I was out the door by 4:10 in the morning. This was best case scenario, but in true Nepali fashion it was merely to drive backwards, half-an-hour to the last town on the trail, over a dark bumpy road. 3 guys got in and all sat in the middle row, with me. The back and front were entirely empty but there we were, 4 men needlessly pressed together.
By 5 we moved on and gained/lost people. Now there are 3 people in every layer, save for the middle where we have 4. At a quarter to 7 we stopped for a tea break. It was light and the roads were swarming with people walking on their daily business. As a night owl, it’s always nice for me to be up early in the morning. Still it had been almost 3 hours on the road and we had, what, 12? 15? more. We climbed back into the jeep and listened to hours and hours of very loud filmi music.
At 8:30 we changed jeeps. The only bit of excitement before that was the guy behind me spewing all over the place. It took some time to get going, but we all got back into the same places and eventually rumbled back down the mountain.
But progress was very stop-and-go. Even when we went, it was slow, over new roads and through dusty river valleys. But mostly we stopped as serious construction was taking place. Lots of new bridges were nearly built and the road was paved in many areas. We avoided all those and snailed along as quickly as we could.
Stopped for a good daal baht with a great potato curry around noon. I was hope that are within 6 hours of Kathmandu. We leave and drive through a long river valley. It’s beautiful in an entirely different way than the mountains, hundreds of people, goats, water buffalo, children playing and swimming, and just so much life everywhere.
But there’s so much construction too. After lunch, we stopped easily 10 times to see a dump truck slowly loaded with rocks and dirt from caterpillars. Each break took 15-20 minutes as busses, cars, and motorcycles impatiently queued on the narrow roads.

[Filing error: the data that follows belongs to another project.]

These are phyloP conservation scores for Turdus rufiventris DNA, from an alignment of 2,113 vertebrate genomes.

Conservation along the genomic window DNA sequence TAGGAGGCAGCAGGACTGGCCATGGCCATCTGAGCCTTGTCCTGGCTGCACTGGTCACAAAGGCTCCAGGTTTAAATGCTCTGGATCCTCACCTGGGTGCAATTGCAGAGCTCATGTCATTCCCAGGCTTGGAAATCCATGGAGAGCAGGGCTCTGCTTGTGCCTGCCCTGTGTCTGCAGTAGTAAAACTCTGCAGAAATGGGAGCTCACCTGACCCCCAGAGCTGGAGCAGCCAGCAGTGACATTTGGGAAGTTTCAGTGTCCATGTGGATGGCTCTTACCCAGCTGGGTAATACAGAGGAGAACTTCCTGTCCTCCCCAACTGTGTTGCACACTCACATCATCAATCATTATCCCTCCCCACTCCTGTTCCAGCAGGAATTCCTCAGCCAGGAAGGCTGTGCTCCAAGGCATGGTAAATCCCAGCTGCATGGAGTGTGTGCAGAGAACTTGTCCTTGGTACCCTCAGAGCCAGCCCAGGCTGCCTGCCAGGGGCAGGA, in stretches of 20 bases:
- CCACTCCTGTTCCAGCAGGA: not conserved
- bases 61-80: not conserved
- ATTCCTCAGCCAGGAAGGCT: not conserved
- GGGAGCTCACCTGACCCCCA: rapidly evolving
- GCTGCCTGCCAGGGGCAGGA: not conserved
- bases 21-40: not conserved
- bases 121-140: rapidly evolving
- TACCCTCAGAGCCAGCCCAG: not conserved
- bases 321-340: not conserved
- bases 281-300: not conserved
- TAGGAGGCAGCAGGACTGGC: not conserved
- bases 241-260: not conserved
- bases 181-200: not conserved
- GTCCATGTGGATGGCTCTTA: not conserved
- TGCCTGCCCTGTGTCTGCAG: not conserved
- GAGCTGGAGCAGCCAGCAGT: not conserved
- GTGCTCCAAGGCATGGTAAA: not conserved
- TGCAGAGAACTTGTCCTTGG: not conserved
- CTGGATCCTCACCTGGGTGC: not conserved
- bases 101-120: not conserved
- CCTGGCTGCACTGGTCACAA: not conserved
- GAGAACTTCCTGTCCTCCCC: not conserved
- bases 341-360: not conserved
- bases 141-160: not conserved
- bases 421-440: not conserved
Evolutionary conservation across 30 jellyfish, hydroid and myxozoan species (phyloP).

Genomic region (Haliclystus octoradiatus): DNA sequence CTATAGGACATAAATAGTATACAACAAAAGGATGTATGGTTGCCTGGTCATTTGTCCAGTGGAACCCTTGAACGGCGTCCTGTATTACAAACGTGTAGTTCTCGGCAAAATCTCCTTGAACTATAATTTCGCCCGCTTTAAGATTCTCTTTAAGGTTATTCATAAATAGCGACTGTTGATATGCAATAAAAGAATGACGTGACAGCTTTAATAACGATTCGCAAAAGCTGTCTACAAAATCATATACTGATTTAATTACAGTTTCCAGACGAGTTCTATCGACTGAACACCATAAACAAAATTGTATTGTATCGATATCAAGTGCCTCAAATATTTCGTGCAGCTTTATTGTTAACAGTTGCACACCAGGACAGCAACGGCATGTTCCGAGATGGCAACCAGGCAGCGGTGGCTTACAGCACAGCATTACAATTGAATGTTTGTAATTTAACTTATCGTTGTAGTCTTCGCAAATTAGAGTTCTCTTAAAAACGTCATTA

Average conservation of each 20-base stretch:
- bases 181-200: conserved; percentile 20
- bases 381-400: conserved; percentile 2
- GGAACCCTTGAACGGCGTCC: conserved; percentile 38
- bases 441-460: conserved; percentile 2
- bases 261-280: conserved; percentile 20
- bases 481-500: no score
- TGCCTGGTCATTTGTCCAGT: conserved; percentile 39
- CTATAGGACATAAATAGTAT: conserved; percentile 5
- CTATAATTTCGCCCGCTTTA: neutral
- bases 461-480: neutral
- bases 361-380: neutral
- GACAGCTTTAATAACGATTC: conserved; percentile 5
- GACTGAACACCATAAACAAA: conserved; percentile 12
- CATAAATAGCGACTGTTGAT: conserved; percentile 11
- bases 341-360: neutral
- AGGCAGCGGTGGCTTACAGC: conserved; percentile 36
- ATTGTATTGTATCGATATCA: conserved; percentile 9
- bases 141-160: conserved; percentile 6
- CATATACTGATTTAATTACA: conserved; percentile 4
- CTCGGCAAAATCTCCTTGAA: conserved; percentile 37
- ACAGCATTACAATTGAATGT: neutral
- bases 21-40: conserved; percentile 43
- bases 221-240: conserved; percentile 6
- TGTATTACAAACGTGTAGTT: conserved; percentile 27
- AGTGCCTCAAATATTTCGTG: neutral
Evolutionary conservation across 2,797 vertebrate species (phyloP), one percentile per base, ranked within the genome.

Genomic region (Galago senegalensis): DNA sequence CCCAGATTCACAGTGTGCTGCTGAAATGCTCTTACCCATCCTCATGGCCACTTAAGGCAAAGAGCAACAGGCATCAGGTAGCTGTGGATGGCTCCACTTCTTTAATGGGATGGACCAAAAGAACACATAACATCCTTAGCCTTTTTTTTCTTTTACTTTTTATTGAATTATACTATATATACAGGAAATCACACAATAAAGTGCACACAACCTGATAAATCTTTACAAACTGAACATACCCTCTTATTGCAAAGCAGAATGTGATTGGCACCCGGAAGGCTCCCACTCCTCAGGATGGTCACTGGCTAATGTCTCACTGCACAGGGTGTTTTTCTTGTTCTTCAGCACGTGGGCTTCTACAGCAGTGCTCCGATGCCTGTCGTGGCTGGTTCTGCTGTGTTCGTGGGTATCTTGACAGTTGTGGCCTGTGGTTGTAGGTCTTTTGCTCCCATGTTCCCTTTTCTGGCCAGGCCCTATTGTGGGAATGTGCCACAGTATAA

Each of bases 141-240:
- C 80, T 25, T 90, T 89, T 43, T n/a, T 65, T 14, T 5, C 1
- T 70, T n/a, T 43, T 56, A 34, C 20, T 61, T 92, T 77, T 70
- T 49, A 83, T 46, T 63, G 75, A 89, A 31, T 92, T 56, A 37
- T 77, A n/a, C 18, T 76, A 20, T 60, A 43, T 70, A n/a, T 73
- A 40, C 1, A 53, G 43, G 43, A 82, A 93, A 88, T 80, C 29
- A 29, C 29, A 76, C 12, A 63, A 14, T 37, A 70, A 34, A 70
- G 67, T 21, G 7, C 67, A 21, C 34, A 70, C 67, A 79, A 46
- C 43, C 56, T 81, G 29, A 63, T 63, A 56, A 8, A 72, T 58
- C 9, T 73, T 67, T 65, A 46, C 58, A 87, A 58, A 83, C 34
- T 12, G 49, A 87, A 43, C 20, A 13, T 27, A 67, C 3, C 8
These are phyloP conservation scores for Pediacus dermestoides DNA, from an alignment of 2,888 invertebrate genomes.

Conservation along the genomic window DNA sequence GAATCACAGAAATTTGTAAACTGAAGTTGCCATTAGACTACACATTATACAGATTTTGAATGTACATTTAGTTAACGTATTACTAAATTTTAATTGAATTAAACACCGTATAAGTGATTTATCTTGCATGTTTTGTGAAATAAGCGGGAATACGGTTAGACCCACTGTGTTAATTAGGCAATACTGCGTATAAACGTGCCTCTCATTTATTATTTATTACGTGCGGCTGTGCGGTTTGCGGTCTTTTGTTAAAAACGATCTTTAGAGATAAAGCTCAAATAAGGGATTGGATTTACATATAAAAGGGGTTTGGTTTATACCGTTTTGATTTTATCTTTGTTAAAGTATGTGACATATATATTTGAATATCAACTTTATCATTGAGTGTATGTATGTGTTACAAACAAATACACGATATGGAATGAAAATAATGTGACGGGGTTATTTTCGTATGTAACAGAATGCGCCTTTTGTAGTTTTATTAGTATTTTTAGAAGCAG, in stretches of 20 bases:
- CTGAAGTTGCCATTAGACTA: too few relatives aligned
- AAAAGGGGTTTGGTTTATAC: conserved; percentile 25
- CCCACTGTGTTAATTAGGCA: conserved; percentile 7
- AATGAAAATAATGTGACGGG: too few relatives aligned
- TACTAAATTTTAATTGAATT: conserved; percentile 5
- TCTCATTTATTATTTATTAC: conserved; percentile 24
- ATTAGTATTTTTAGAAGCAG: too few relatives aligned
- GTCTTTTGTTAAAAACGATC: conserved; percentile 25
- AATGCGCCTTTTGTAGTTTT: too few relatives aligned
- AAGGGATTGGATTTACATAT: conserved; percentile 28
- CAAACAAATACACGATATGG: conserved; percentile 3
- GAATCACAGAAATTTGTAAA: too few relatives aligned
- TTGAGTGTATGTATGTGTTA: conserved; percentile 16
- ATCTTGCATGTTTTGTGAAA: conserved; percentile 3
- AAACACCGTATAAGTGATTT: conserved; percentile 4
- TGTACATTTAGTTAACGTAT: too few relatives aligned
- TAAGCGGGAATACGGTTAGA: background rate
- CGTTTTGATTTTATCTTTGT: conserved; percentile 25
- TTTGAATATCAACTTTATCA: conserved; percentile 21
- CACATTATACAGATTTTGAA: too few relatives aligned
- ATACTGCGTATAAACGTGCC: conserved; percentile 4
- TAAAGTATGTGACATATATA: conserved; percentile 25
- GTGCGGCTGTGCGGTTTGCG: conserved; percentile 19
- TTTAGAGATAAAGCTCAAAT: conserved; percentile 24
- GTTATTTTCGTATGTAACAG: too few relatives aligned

A few times we found tarmac and sped up to heady heights of 20 or 30 kilometers an hour. It would always devolve into crazy winding paths through villages or up mountains, though. I am really enjoying the constantly changing landscape, and with the window rolled down I can ease out from the press of the crowd.
At 5:30 we stopped for tea and I got some fly-covered cold and no doubt quite old (but still quite grubbing) aloo and roti for 50 cents. I’m starting to worry that we’ll get there late enough that finding a room could be a problem. The dude who speaks a little English tells me we are 2.5-3 hours from Kathmandu now.
At 6:30 we stop for gas at the “Buddha Oil.” One of the 4 dudes in the middle got out and though he was temporarily replaced by a man with a chicken, we ended up only having 3 guys in the middle from here on out. Much better.
It started to look like Kathmandu around 7:30. Some people get out but I stay in, waiting to see something familiar. Eventually we are at the end of the line and I have to get a taxi back to Thamel. The guy quoted 400 rupees to me, to which I responded with a “maybe 300?” We weren’t that close though (always the worry) and it took over 20 minutes to drive back there. (Though he pulled the whole “not-enough-change-trick to charge me 350 in the end.)
The best luck–even at 9 pm Shree Lal had a room! It was on the 5th floor, sure, and my long-awaited first hot shower was freezing. But I got my stuff and back and had a huge thali for dinner.
In all, it took 17 hours to make the trip. I looked up how close they were on the map and had to check several times, as it’s about 80 miles away. Despite being up since 4 (impossible even for me to sleep on those bouncing jeeps) I stay up until 2 am and buy a plane ticket to Norway this night. Stupid internet.
This is the end of the EBC hiking account. Thanks for reading!